Spectrum Health Patient Survives Heart Stopping 52 Times

Quick Action, Technology Aids In Full Recovery

According to Tom Torresson – a 39-year-old volunteer firefighter, advertising executive, outdoors enthusiast, husband and father of three on Monday, March 30, 2009, he nearly died 52 times.

The East Grand Rapids resident required defibrillation – the shocking of his heart to start it beating or beating with a normal rhythm – fifty-two times during emergency treatment at the Spectrum Health Medical Center.

Torresson was active and had no history of heart disease. Yet after returning from a five-mile bike ride around Reeds Lake, Torresson recalls that he just didn’t feel right. “I didn’t think it was a heart attack. As a firefighter, I’m a first responder so I know the classic signs. But I knew something was wrong.”

Rather than driving to the hospital, he called 911, a decision that probably saved his life. En route to the hospital, Torresson experienced cardiac arrest – his heart stopped pumping blood. He lost consciousness and stopped breathing. The ambulance pulled over, paramedics used a defibrillator to shock his heart back into rhythm and cardiopulmonary resuscitation (CPR) was initiated.

Torresson’s heart would beat for a moment or two and then falter, requiring additional defibrillating shocks followed by more CPR.

His problems continued in the emergency department. Torresson’s ventricular fibrillation – a chaotic arrhythmia that starves the brain and body of oxygen – kept reoccurring. Doctors were forced to shock Torresson’s heart another two dozen times, according to his cardiologist, Richard McNamara, MD, Spectrum Health chief of cardiology. CPR was continued, but Torresson remained unresponsive.

‘”Few people survive what he went through,” said McNamara. “Those who do tend to have significant heart and brain damage. Only about five percent have a full recovery. So I met with Tom’s wife to prepare her for the worst.”

After talking with Jen Torresson about her husband’s age, his good health and how many times his heart withstood defibrillation, Dr. McNamara decided he would use all the technology at his disposal to increase Torresson’s chances of survival.

Torresson was moved from the emergency department to the Fred and Lena Meijer Heart Center’s cardiac catheterization laboratory. There, a 100 percent blockage in one of his coronary arteries was cleared by Dr. McNamara using a stent.

His heartbeat, however, remained out of control – stopping another 25 times and requiring 25 additional jolts from the defibrillator. In an attempt to regain a normal rhythm, Meijer Heart Center colleague and cardiac electrophysiologist Darryl Elmouchi, MD, was brought in and worked with McNamara to try “overdrive pacing” – increasing the heart rate to suppress the arrhythmia. It worked.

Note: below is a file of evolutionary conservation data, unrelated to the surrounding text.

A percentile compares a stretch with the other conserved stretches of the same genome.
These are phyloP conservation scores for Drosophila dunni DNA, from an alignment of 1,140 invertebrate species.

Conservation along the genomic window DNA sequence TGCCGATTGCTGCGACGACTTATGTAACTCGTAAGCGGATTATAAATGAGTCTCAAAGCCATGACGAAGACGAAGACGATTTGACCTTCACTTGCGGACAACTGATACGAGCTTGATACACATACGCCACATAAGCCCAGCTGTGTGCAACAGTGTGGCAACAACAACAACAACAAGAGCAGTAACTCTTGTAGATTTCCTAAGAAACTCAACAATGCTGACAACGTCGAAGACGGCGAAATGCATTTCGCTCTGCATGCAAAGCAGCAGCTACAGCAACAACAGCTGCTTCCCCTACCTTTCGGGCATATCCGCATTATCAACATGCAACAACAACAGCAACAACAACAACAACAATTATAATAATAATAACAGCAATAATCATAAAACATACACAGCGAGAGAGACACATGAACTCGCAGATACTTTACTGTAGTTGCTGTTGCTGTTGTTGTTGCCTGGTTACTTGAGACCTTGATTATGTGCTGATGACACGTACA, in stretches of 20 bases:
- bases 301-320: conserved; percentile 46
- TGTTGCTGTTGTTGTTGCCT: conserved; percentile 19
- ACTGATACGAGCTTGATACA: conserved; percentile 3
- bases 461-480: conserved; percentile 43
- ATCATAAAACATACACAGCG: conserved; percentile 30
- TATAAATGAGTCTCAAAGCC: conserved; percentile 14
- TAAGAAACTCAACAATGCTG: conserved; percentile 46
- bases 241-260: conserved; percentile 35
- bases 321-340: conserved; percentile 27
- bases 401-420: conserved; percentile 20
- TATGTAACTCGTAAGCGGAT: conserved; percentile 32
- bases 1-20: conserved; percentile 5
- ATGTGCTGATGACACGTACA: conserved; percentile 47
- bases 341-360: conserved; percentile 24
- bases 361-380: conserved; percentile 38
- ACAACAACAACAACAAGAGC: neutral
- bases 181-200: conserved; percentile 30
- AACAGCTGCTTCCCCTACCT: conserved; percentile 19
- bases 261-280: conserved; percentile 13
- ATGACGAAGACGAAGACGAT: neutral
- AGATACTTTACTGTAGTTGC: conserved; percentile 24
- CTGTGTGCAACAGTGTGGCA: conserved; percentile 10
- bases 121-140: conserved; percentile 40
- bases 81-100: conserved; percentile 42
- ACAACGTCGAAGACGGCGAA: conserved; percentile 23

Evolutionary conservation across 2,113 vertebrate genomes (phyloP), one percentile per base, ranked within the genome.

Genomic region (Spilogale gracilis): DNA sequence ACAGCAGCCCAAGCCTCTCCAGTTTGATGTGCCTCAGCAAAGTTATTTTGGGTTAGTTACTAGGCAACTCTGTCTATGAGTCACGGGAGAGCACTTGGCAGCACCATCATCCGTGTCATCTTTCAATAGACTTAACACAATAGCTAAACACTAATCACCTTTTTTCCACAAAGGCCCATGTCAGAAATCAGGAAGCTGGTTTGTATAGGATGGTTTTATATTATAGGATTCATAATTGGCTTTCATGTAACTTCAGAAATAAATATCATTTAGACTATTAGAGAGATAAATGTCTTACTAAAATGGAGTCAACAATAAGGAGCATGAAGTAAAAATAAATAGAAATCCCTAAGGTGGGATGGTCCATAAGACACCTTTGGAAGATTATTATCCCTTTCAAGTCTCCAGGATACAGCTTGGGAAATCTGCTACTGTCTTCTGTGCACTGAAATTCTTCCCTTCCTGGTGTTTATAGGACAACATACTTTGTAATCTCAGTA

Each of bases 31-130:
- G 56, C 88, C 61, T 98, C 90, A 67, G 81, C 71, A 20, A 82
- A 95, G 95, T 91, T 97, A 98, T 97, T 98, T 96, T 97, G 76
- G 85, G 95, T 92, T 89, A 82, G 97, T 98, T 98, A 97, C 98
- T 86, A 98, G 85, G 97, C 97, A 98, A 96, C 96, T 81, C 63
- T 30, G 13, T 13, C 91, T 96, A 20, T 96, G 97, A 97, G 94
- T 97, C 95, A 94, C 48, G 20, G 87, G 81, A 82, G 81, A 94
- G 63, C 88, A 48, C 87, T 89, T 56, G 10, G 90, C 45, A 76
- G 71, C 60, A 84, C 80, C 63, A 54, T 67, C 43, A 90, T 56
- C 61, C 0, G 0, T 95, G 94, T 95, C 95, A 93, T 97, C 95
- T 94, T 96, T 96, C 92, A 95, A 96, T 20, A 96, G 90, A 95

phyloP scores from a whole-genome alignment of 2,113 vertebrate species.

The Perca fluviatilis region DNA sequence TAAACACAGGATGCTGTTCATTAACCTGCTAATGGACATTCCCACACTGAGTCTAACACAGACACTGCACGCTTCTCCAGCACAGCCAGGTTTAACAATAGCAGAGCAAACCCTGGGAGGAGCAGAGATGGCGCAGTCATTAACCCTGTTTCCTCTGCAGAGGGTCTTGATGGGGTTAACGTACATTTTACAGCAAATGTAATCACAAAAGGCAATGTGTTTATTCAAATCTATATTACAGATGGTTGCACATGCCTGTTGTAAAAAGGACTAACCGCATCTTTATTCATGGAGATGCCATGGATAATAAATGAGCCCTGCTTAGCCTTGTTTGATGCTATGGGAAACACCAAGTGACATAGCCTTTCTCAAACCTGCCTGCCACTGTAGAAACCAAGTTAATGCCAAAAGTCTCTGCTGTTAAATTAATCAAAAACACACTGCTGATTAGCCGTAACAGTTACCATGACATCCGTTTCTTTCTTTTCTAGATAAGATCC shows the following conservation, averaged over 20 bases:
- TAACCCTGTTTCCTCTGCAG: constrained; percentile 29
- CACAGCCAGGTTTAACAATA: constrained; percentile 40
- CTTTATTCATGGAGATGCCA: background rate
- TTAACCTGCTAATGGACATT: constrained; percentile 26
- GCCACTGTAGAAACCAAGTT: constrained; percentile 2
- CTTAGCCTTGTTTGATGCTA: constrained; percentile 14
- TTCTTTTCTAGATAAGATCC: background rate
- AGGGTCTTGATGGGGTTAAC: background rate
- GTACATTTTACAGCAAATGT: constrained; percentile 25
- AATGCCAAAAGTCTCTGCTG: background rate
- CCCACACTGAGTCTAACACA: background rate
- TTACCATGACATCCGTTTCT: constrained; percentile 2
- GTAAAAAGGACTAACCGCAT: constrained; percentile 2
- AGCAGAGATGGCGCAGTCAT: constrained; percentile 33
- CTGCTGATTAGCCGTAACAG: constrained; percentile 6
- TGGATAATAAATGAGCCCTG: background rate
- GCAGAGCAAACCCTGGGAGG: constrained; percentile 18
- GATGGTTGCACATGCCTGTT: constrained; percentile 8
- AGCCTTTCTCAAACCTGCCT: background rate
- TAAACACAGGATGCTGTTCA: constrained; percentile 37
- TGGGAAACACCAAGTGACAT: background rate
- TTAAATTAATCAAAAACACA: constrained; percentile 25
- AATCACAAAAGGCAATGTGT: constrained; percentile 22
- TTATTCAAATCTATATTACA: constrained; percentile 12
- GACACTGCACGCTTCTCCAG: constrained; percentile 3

When the cardiac team finally stabilized Torresson, they took a relatively new approach in helping his heart recover. They lowered his body temperature, giving him a paralytic drug to keep him from shivering and put him into a medically induced coma. The therapy also reduced the potential for Torresson’s brain to swell dangerously – a problem that can occur with prolonged oxygen deprivation.

Torresson spent almost a week in the cardiac intensive care unit. “Then, it was time for the moment of truth,” McNamara said. “We needed to allow Tom to come out of his medically induced coma and see what brain function was saved by our efforts. When he came out of it, we were amazed. He was back to normal.”

Torresson’s recovery was quick. Within days he was playing poker with his buddies in the visitors’ lounge.

As news of Torresson’s recovery spread, “people from all over the hospital, and I’m talking about medical professionals, kept stopping by to meet Tom and see with their own eyes that he had actually survived,” said Jen Torresson.

After several weeks at home, Torresson began cardiac rehabilitation. Today, he remains active and kicked off the summer by going camping and kayaking with his family. He also has been cleared to return to firefighting and his passion, scuba diving.

“What amazes me the most is that no one gave up on me,” says Torresson. “There were so many times during those first few hours that they could have declared me dead, but they kept pushing for the miracle.”

Spectrum Health is a not-for-profit health system in West Michigan that offers a full continuum of care through the Spectrum Health Hospital Group, a collection of seven hospitals and more than 140 service sites; the Spectrum Health Medical Group and’ mmpc, multispecialty physician groups with more than 400 providers; and Priority Health, a health plan with nearly 500,000 members. Spectrum Health’s 16,000 employees, 1,500 medical staff members and 2,000 volunteers are committed to delivering the highest quality care. The organization provided $111.1 million in community benefit during its 2008 fiscal year. As a system, Spectrum Health has earned more than 100 awards during the past 10 years.